A person drives recklessly when he ignores the fact that his manner of driving is very likely to result in death or serious injury to someone, or he is indifferent to whether someone is killed or seriously injured. It is not enough for the Commonwealth to prove that the defendant acted negligently — that is, acted in a way that a reasonably careful person would not. It must be shown that the defendant’s actions went beyond mere negligence and amounted to recklessness. The defendant was reckless if he/she knew, or should have known, that such actions would pose a grave danger of death or serious injury to others, but he/she chose, nevertheless, to run the risk and go ahead.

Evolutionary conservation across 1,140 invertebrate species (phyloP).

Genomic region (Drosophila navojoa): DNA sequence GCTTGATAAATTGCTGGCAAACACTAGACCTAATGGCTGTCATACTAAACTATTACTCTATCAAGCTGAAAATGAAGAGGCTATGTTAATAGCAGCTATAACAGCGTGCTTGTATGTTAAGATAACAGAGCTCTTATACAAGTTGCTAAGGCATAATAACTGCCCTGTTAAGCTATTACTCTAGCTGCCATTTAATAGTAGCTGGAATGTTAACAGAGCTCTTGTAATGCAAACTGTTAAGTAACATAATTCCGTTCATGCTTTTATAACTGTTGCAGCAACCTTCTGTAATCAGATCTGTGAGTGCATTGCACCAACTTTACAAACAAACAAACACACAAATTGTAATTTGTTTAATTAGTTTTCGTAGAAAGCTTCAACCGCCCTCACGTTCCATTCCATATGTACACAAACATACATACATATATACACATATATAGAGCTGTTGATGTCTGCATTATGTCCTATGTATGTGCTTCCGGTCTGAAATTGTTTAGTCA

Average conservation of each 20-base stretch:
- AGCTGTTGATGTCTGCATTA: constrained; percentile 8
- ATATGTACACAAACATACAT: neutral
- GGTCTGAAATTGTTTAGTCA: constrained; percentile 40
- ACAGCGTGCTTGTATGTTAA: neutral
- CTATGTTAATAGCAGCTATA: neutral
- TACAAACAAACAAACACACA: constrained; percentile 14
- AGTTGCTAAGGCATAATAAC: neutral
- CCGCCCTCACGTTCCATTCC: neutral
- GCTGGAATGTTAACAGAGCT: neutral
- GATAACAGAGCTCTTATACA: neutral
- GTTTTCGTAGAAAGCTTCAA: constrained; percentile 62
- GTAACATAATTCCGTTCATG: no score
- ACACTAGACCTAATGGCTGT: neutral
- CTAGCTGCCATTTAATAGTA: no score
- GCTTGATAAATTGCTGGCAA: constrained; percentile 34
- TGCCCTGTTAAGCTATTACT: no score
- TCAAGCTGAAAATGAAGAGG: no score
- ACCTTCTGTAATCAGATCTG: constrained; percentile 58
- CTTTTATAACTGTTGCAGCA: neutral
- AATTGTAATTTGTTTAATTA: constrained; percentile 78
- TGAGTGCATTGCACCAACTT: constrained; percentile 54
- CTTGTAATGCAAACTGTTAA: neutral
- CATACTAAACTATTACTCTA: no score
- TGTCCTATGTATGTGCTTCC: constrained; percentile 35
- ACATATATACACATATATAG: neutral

In order to convict a person of operating a motor vehicle recklessly, the Commonwealth must prove three things beyond a reasonable doubt:
- That the defendant operated a motor vehicle;
- That he/she did so (on a way) or (in a place where the public has a right of access) or (in a place where members of the public have access as invitees or licensees); and
- That he/she did so in a reckless manner.
If You Have Been Charged With Reckless Operation of a Motor Vehicle